Now she must compete for a spot against kids who’ve known about magic their whole lives. No matter how hard she tries, Amari can’t seem to escape their intense doubt and scrutiny—especially once her supernaturally enhanced talent is deemed “illegal.” With an evil magician threatening the supernatural world, and her own classmates thinking she’s an enemy, Amari has never felt more alone. But if she doesn’t stick it out and pass the tryouts, she may never find out what happened to Quinton.
This trilogy was so fun, I loved the word puzzles and Elizabeth’s habit of writing lists for everything.
Orphan Elizabeth Somers’s malevolent aunt and uncle ship her off to the ominous Winterhouse Hotel, owned by the peculiar Norbridge Falls. Upon arrival, Elizabeth quickly discovers that Winterhouse has many charms―most notably its massive library. It’s not long before she locates a magical book of puzzles that will unlock a mystery involving Norbridge and his sinister family. But the deeper she delves into the hotel’s secrets, the more Elizabeth starts to realize that she is somehow connected to Winterhouse. As fate would have it, Elizabeth is the only person who can break the hotel’s curse and solve the mystery. But will it be at the cost of losing the people she has come to care for, and even Winterhouse itself?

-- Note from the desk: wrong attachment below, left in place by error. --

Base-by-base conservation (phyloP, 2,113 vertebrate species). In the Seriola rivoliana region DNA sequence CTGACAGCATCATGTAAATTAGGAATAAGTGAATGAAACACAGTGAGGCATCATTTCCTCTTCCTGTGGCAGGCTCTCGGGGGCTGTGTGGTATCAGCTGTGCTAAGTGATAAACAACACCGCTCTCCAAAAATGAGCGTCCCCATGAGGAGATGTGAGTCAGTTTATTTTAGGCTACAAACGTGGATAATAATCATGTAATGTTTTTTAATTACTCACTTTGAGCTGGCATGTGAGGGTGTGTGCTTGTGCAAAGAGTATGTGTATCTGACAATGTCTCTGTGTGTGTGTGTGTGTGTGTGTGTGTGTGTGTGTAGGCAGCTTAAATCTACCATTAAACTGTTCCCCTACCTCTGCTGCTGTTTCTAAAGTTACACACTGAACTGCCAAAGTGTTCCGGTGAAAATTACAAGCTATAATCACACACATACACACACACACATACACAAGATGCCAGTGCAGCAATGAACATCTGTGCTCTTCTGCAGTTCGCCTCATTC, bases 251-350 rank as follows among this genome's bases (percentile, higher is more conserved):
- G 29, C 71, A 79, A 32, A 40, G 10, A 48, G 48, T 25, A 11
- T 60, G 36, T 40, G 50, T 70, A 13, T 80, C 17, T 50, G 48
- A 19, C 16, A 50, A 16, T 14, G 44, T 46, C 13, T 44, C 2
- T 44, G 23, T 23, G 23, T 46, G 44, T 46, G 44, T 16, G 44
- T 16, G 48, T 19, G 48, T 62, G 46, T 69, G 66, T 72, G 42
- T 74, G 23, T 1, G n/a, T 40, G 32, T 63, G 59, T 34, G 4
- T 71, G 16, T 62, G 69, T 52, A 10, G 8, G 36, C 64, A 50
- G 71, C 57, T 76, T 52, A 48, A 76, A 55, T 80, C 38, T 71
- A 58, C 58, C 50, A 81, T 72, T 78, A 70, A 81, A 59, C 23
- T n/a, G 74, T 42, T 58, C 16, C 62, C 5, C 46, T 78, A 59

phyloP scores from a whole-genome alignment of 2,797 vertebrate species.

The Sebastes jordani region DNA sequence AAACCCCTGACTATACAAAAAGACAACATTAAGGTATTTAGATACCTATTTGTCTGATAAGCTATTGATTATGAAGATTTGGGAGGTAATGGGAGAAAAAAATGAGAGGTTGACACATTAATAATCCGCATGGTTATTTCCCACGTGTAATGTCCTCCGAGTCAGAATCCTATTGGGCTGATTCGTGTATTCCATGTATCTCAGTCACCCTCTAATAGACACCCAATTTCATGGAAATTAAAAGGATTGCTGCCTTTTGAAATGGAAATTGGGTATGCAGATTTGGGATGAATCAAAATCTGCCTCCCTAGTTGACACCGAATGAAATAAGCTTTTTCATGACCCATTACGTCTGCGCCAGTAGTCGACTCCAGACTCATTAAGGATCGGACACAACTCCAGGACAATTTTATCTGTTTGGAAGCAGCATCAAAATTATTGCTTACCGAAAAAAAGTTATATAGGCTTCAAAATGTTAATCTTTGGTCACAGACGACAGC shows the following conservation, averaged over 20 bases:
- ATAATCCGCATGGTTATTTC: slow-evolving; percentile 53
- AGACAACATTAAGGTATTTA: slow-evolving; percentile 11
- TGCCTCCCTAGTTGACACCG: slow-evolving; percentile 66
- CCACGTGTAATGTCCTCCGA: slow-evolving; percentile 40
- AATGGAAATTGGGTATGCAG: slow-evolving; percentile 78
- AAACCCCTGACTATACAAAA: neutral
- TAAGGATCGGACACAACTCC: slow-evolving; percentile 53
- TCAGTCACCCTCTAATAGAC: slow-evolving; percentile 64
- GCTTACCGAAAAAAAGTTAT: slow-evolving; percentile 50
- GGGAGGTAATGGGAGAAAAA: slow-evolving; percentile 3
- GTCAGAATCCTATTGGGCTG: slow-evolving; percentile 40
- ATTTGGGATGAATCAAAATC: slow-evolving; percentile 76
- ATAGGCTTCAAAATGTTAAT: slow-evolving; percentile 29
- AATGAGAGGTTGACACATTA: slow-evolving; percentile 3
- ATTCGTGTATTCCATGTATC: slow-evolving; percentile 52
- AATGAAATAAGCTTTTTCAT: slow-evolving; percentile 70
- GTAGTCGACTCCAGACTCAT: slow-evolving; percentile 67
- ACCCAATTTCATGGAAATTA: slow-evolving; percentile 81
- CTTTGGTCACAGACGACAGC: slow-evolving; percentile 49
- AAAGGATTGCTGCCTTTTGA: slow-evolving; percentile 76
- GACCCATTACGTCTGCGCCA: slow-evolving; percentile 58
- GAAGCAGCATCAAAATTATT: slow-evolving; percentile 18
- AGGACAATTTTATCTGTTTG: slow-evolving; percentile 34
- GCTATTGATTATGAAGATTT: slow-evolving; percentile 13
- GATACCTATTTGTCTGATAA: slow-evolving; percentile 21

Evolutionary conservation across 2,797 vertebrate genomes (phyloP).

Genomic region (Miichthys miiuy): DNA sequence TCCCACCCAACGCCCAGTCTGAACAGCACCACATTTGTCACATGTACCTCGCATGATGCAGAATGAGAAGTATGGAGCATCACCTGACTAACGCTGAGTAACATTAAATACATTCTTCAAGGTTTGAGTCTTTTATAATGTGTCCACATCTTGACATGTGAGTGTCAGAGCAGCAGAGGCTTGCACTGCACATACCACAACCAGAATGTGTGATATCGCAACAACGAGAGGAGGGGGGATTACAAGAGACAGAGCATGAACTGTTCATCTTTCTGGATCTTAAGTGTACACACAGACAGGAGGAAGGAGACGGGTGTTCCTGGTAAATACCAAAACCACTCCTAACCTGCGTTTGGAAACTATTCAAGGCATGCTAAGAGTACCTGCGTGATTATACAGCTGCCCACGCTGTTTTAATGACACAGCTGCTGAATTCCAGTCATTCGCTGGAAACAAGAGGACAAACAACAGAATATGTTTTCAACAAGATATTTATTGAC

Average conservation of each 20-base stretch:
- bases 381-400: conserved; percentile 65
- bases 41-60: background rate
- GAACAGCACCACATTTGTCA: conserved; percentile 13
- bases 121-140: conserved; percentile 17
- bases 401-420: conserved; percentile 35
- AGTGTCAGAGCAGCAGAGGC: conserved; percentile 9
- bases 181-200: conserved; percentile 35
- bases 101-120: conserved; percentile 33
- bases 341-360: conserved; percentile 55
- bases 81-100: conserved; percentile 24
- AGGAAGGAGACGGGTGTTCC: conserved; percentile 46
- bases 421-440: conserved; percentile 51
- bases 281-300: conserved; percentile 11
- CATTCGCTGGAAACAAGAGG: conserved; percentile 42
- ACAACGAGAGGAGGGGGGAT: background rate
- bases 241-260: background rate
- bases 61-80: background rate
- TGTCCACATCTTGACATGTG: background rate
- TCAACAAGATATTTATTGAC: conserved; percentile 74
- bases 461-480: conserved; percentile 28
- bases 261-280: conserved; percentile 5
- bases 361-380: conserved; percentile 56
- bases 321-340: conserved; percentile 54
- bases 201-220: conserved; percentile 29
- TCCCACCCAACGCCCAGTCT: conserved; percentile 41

I was so surprised how much I enjoyed this book, I feel like a lot of Jennifer A. Nielsen’s other books get a lot of attention but this one has been underrated.